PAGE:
This article originally appeared at The Agon.

ESPN is giving a good deal of attention to the story of Army Lt. Col. Greg Gadson, a wounded Iraq War veteran and supporter of the New York Giants. In many ways, there are compelling reasons for this attention.

Gadson was injured in Iraq when his vehicle was hit by an improvised explosive device (IED). Although doctors were able to save his life, they were forced to amputate both of his legs after post-surgery infections caused complications. In the subsequent months, as Gadson has adjusted to a world without legs, he has built a relationship with the New York Giants.

A former teammate of Gadson's from West Point is now a Giants coach. They re-connected after Gadson's injury, and wide receivers coach Mike Sullivan introduced his old friend to members of the team. Understandbly, Gadson's experience was eye-opening for these professional football players. As linebacker Antonio Pierce said:

"Coaches and everybody always want to say football is like war, it's a battle -- no. This guy, he lives in the real war, the real battle. He knows what it's like to hear bombs and stuff going off. We're playing a kids' game, trying to have fun. He put that in perspective: Enjoy life, enjoy the moment, enjoy what you're doing, because it's rougher out there than what you really think it is."

This makes sense to me, as it reminds us of the human costs of war and, at the same time, encourages us not to take sport quite so seriously. But there's more, of course. And this is precisely why I pay attention to these things as a scholar. Mid-way through the story, Giants coach Tom Coughlin summarized the ideological underpinnings of stories like this one:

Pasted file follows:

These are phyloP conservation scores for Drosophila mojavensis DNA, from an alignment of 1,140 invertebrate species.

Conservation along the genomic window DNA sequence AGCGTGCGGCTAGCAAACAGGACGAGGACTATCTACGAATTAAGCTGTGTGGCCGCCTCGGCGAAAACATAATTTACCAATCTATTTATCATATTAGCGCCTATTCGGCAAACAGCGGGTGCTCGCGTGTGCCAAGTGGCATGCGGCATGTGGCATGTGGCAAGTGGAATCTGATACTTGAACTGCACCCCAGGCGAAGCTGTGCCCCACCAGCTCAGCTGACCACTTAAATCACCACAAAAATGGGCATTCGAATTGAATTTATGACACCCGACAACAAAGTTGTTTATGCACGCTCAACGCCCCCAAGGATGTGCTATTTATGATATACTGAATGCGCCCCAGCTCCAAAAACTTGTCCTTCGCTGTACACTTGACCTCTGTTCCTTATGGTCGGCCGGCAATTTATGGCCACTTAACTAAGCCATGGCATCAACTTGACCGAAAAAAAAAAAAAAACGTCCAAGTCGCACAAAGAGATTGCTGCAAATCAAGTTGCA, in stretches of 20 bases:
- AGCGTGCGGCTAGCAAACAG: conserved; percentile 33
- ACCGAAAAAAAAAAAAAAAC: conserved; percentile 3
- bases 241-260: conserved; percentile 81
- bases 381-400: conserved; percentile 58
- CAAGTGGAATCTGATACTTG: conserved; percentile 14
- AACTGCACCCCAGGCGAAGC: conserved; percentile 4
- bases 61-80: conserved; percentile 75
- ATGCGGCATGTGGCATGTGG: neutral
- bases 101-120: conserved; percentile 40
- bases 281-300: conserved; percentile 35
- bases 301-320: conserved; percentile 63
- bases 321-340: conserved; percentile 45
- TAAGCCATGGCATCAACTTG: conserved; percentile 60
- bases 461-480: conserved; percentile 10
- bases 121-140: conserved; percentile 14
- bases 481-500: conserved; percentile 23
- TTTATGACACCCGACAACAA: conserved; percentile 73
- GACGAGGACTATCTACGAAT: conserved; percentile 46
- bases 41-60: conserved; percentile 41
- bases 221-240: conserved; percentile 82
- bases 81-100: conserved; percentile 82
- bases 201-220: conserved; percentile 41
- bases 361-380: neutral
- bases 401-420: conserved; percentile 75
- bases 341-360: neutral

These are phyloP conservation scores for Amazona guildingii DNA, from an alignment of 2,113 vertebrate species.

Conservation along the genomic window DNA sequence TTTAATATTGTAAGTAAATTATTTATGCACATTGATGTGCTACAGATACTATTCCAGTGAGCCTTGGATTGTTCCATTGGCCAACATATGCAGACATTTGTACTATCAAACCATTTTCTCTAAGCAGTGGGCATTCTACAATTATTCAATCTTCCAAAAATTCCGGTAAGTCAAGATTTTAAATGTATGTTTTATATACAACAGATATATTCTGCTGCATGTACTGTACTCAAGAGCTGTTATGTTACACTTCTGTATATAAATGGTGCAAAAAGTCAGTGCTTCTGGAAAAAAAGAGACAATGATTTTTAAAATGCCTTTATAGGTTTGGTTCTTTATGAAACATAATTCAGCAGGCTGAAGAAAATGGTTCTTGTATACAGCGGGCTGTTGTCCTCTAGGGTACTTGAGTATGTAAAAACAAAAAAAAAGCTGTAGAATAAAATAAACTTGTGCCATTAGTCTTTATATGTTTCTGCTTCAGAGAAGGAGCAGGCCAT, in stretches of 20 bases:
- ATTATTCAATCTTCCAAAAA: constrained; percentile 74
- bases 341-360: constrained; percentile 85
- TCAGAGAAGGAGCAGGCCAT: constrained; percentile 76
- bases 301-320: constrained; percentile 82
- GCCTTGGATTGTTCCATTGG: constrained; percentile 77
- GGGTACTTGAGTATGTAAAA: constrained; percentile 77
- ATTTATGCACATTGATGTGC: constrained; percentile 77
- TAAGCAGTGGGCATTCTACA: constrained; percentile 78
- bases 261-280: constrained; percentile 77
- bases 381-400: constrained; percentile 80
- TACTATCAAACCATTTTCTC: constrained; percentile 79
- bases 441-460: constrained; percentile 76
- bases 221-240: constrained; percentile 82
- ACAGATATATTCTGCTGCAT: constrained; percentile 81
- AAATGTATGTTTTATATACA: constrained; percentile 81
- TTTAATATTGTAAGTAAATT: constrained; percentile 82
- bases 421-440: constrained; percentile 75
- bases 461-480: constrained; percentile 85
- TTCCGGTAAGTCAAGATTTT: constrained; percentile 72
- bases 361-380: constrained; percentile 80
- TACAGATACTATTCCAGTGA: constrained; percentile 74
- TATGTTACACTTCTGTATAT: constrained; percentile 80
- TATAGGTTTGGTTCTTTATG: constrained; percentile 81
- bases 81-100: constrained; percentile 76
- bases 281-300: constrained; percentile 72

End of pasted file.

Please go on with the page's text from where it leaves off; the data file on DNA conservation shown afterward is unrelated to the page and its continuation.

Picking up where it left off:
"I have so much respect for those serving our country in Iraq. He's a real hero, he's the real deal. This is a guy who's given a tremendous sacrifice of himself so we can sleep under the blanket of freedom, so I wanted to meet this guy."

Heroic? Yes. Deserving of our respect? Yes. But it is the simple, and unquestioned, assumption that Gadson's service is linked to our freedom that characterizes so much of the "support the troops" rhetoric that is increasingly common. Coughlin's comments take for granted that Gadson's "sacrifice" was worth making at all; it is a tacit endorsement of the mission in Iraq, and demonstrates yet again the subtle ways that professional sports sanction American military policies, even those that are misguided.

So my hope here is to re-frame Gadson's story. Indeed, he is heroic. And the details of his ordeal are moving. But let's consider for a moment that Gadson himself is a victim of a misguided war; the real tragedy is that he never should have been in that vehicle in Iraq in the first place. The war in Iraq is a charade, an invention of presidential hubris and belligerence. What is most tragic is that Gadson's "sacrifice" hasn't contributed to our safety or freedom. But it surely sounds and feels better to assert that it has, doesn't it?

To Greg Garber's credit, he keeps his distance from the politics involved in the war. Nevertheless, the inclusion of Coughlin's comments, which go uncontested, reinforce a rhetorical tendency to direct our compassion toward the victims of war without ever questioning how they became victims in the first place.

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